Medieval Warfare Vol VIII, Issue 5: Early Arab Assaults on Byzantium

Medieval Warfare Vol VIII, Issue 5: Early Arab Assaults on Byzantium

Medieval Warfare Vol VIII, Issue 5: Early Arab Assaults on Byzantium

A long article looks at the possible Arab siege of Byzantium of 674-678, a major event that might actually never have happened. The article examines our main source for the siege itself, as well as other sources that cover the same period without mentioning it, and comes up with a convincing reason for how the original chronicler may have misinterpreted his own sources.  A later article looks at the very real siege of 717-18, which saw a much reduced Empire survive an attack by a large, well organised Arab army. A key element to many Byzantine victories (including the second siege) was Greek Fire, a rather mysterious substance. A brief article gives an overview of its use, and tantalises us with an account of the examination of a ‘grenade’ like object that is probably filled with the residue from some version of Greek Fire!

Next is a look at the Byzantine army of the eighth century – a period in which the cavalry had largely taken over from the infantry at the heart of the Byzantine armies, giving these later armies a very different feel to the more familiar Legions. This is followed by an article on the Byzantine military manuals, the continuation of a form of writing that predated the Roman Empire. These were an unusual mix of clearly obsolete information copied from much earlier manuals, and very up-to-date advice that clearly related to the armies and enemies of the later Byzantine Empire.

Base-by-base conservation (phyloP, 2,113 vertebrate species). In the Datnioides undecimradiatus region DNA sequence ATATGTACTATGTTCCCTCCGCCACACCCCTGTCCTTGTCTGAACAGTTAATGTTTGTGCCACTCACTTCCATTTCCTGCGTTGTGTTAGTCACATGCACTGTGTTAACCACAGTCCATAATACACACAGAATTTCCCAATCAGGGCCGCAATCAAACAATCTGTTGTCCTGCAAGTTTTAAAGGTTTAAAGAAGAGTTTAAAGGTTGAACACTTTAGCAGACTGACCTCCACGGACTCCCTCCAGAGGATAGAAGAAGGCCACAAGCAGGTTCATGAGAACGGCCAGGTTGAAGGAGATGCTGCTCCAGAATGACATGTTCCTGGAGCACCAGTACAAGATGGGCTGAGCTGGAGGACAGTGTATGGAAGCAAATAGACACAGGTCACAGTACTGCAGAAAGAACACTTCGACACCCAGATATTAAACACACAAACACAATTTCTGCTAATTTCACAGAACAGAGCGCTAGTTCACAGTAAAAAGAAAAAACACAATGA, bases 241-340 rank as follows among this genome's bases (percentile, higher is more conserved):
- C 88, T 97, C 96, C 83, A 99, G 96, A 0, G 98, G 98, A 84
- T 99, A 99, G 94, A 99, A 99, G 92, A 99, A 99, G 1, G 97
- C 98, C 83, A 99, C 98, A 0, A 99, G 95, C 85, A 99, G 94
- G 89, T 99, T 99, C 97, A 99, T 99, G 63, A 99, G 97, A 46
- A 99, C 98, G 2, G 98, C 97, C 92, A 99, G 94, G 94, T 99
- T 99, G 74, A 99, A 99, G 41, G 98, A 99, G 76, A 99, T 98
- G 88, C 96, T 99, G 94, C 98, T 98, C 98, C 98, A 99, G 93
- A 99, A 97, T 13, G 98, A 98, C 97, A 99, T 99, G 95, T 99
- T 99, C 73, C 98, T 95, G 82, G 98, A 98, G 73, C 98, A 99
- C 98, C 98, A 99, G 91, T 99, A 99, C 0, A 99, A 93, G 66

Away from the main there is an article on the siege of Harlech Castle during the War of the Roses, which saw some of the last Lancastrians hold out for seven years, before finally surrendering after a month long formal siege, a look at a major raid into Muslim Spain led by a warlike archbishop and an examination of an attempt to introduce a level of scientific observation into Medieval surgery that was sadly overwhelmed by the dogma of the times.

The most interesting article for me, and one that came as a total surprise, looks at the Spanish use of Japanese mercenaries in the Philippines in the 16th Century. Generally books on the Samurai focus on Japan, and perhaps Korea and China, but this makes it clear that bands of Japanese could be found all across south-east Asia at this time.

Articles
Against the Empire: The Arabs bring war to Byzantium
Was there a 674-78 siege? ‘They did the same thing for seven years’
Defenders of the Empire: The Byzantine soldier in the 8th century
Knowledge that Kills – Byzantine military manuals and warfare
The Arab siege of 717-718 – ‘A furious storm fell upon them’
Playing with Greek Fire – the first chemical weapon?
The siege of Harlech Castle – Welsh resistance in the Wars of the Roses
An archbishop and his cavalry – An innumerable multitude of livestock
The King of Spain’s samurai – Controlling 16th century Philippines
Controversial treatments – Changing medieval battlefield surgery


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